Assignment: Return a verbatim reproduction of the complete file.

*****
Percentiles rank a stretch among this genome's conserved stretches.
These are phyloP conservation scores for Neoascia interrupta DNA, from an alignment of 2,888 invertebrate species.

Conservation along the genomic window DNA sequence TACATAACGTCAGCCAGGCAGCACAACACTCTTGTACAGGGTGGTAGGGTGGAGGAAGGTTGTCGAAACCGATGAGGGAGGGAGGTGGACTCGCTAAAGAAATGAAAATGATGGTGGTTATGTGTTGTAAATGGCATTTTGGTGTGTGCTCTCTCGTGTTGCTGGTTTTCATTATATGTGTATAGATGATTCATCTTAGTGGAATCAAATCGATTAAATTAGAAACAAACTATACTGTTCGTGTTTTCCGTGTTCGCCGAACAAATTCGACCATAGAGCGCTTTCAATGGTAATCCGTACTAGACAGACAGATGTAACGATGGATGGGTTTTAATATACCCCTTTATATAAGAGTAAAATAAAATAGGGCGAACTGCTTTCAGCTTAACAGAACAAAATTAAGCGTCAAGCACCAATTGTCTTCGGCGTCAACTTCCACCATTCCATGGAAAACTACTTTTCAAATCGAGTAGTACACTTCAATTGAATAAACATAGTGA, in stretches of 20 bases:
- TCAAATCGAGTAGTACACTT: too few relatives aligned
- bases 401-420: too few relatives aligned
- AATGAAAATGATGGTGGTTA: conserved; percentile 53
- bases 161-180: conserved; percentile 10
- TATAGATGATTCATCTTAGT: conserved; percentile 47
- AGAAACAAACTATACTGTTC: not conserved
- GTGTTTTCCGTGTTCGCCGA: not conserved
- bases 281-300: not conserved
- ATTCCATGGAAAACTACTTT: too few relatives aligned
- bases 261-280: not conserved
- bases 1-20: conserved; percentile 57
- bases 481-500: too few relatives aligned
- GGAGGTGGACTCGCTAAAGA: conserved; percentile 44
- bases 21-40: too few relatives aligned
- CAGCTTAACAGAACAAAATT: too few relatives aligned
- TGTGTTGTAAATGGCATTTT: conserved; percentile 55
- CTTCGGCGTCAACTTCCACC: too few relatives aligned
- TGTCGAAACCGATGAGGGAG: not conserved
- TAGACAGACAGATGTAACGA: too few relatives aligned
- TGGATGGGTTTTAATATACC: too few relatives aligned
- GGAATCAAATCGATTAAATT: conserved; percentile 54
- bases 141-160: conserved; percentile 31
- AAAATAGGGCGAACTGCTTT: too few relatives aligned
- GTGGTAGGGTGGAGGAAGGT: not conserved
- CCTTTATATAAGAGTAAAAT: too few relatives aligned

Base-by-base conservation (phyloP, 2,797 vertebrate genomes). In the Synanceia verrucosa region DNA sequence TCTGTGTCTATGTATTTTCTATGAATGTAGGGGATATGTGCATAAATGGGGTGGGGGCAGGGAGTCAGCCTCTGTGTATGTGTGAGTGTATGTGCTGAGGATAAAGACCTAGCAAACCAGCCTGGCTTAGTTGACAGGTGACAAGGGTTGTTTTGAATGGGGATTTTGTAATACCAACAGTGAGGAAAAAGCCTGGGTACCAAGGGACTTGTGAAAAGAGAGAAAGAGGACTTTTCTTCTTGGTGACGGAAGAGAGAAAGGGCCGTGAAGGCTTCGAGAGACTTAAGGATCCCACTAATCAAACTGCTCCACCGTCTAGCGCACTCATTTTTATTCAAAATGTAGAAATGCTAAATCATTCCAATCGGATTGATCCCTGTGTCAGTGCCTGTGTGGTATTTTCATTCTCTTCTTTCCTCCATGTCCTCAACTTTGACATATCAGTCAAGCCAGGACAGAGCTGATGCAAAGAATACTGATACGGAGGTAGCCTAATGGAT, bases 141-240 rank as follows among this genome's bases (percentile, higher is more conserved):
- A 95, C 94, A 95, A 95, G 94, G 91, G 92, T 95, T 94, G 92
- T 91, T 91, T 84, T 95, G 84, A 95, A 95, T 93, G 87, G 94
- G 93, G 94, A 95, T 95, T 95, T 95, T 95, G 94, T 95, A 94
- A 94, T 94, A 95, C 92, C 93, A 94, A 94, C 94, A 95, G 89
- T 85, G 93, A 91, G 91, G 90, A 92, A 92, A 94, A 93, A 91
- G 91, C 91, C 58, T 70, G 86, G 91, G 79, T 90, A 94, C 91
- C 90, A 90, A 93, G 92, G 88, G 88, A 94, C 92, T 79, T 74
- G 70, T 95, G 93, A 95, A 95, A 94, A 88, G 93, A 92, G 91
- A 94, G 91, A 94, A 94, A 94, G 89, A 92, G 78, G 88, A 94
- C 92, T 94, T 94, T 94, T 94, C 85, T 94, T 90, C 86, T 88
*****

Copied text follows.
Percentiles rank a stretch among this genome's conserved stretches.
These are phyloP conservation scores for Neoascia interrupta DNA, from an alignment of 2,888 invertebrate species.

Conservation along the genomic window DNA sequence TACATAACGTCAGCCAGGCAGCACAACACTCTTGTACAGGGTGGTAGGGTGGAGGAAGGTTGTCGAAACCGATGAGGGAGGGAGGTGGACTCGCTAAAGAAATGAAAATGATGGTGGTTATGTGTTGTAAATGGCATTTTGGTGTGTGCTCTCTCGTGTTGCTGGTTTTCATTATATGTGTATAGATGATTCATCTTAGTGGAATCAAATCGATTAAATTAGAAACAAACTATACTGTTCGTGTTTTCCGTGTTCGCCGAACAAATTCGACCATAGAGCGCTTTCAATGGTAATCCGTACTAGACAGACAGATGTAACGATGGATGGGTTTTAATATACCCCTTTATATAAGAGTAAAATAAAATAGGGCGAACTGCTTTCAGCTTAACAGAACAAAATTAAGCGTCAAGCACCAATTGTCTTCGGCGTCAACTTCCACCATTCCATGGAAAACTACTTTTCAAATCGAGTAGTACACTTCAATTGAATAAACATAGTGA, in stretches of 20 bases:
- TCAAATCGAGTAGTACACTT: too few relatives aligned
- bases 401-420: too few relatives aligned
- AATGAAAATGATGGTGGTTA: conserved; percentile 53
- bases 161-180: conserved; percentile 10
- TATAGATGATTCATCTTAGT: conserved; percentile 47
- AGAAACAAACTATACTGTTC: not conserved
- GTGTTTTCCGTGTTCGCCGA: not conserved
- bases 281-300: not conserved
- ATTCCATGGAAAACTACTTT: too few relatives aligned
- bases 261-280: not conserved
- bases 1-20: conserved; percentile 57
- bases 481-500: too few relatives aligned
- GGAGGTGGACTCGCTAAAGA: conserved; percentile 44
- bases 21-40: too few relatives aligned
- CAGCTTAACAGAACAAAATT: too few relatives aligned
- TGTGTTGTAAATGGCATTTT: conserved; percentile 55
- CTTCGGCGTCAACTTCCACC: too few relatives aligned
- TGTCGAAACCGATGAGGGAG: not conserved
- TAGACAGACAGATGTAACGA: too few relatives aligned
- TGGATGGGTTTTAATATACC: too few relatives aligned
- GGAATCAAATCGATTAAATT: conserved; percentile 54
- bases 141-160: conserved; percentile 31
- AAAATAGGGCGAACTGCTTT: too few relatives aligned
- GTGGTAGGGTGGAGGAAGGT: not conserved
- CCTTTATATAAGAGTAAAAT: too few relatives aligned

Base-by-base conservation (phyloP, 2,797 vertebrate genomes). In the Synanceia verrucosa region DNA sequence TCTGTGTCTATGTATTTTCTATGAATGTAGGGGATATGTGCATAAATGGGGTGGGGGCAGGGAGTCAGCCTCTGTGTATGTGTGAGTGTATGTGCTGAGGATAAAGACCTAGCAAACCAGCCTGGCTTAGTTGACAGGTGACAAGGGTTGTTTTGAATGGGGATTTTGTAATACCAACAGTGAGGAAAAAGCCTGGGTACCAAGGGACTTGTGAAAAGAGAGAAAGAGGACTTTTCTTCTTGGTGACGGAAGAGAGAAAGGGCCGTGAAGGCTTCGAGAGACTTAAGGATCCCACTAATCAAACTGCTCCACCGTCTAGCGCACTCATTTTTATTCAAAATGTAGAAATGCTAAATCATTCCAATCGGATTGATCCCTGTGTCAGTGCCTGTGTGGTATTTTCATTCTCTTCTTTCCTCCATGTCCTCAACTTTGACATATCAGTCAAGCCAGGACAGAGCTGATGCAAAGAATACTGATACGGAGGTAGCCTAATGGAT, bases 141-240 rank as follows among this genome's bases (percentile, higher is more conserved):
- A 95, C 94, A 95, A 95, G 94, G 91, G 92, T 95, T 94, G 92
- T 91, T 91, T 84, T 95, G 84, A 95, A 95, T 93, G 87, G 94
- G 93, G 94, A 95, T 95, T 95, T 95, T 95, G 94, T 95, A 94
- A 94, T 94, A 95, C 92, C 93, A 94, A 94, C 94, A 95, G 89
- T 85, G 93, A 91, G 91, G 90, A 92, A 92, A 94, A 93, A 91
- G 91, C 91, C 58, T 70, G 86, G 91, G 79, T 90, A 94, C 91
- C 90, A 90, A 93, G 92, G 88, G 88, A 94, C 92, T 79, T 74
- G 70, T 95, G 93, A 95, A 95, A 94, A 88, G 93, A 92, G 91
- A 94, G 91, A 94, A 94, A 94, G 89, A 92, G 78, G 88, A 94
- C 92, T 94, T 94, T 94, T 94, C 85, T 94, T 90, C 86, T 88